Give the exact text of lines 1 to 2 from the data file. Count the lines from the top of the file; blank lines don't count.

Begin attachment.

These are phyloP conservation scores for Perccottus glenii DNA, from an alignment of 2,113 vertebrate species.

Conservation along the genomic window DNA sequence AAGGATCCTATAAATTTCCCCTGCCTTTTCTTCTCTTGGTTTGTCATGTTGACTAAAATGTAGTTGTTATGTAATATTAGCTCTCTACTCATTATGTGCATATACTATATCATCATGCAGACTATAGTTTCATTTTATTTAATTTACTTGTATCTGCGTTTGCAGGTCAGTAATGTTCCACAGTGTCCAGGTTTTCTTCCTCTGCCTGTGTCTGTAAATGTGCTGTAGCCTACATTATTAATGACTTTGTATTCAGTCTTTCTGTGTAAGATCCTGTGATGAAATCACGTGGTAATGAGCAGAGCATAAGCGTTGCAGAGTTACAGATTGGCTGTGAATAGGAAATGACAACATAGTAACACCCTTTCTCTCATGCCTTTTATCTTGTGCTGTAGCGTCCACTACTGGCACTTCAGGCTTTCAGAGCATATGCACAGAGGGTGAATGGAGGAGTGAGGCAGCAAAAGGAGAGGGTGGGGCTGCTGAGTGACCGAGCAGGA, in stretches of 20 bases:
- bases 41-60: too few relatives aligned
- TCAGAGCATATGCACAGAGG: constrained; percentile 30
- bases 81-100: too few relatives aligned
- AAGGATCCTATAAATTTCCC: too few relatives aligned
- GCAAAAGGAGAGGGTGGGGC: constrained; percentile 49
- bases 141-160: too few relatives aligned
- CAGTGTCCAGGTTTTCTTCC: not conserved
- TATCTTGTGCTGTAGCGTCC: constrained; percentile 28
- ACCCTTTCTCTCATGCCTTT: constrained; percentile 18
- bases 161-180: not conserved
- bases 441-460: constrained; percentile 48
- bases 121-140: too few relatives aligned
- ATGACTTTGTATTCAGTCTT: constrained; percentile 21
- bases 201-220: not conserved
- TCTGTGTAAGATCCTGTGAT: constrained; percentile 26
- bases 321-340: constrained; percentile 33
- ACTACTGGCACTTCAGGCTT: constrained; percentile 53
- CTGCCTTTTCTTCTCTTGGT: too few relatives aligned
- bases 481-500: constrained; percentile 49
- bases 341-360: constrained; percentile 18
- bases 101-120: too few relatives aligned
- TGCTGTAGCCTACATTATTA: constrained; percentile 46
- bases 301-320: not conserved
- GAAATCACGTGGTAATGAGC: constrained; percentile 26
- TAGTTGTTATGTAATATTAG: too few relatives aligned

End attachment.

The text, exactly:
These are phyloP conservation scores for Perccottus glenii DNA, from an alignment of 2,113 vertebrate species.

Conservation along the genomic window DNA sequence AAGGATCCTATAAATTTCCCCTGCCTTTTCTTCTCTTGGTTTGTCATGTTGACTAAAATGTAGTTGTTATGTAATATTAGCTCTCTACTCATTATGTGCATATACTATATCATCATGCAGACTATAGTTTCATTTTATTTAATTTACTTGTATCTGCGTTTGCAGGTCAGTAATGTTCCACAGTGTCCAGGTTTTCTTCCTCTGCCTGTGTCTGTAAATGTGCTGTAGCCTACATTATTAATGACTTTGTATTCAGTCTTTCTGTGTAAGATCCTGTGATGAAATCACGTGGTAATGAGCAGAGCATAAGCGTTGCAGAGTTACAGATTGGCTGTGAATAGGAAATGACAACATAGTAACACCCTTTCTCTCATGCCTTTTATCTTGTGCTGTAGCGTCCACTACTGGCACTTCAGGCTTTCAGAGCATATGCACAGAGGGTGAATGGAGGAGTGAGGCAGCAAAAGGAGAGGGTGGGGCTGCTGAGTGACCGAGCAGGA, in stretches of 20 bases: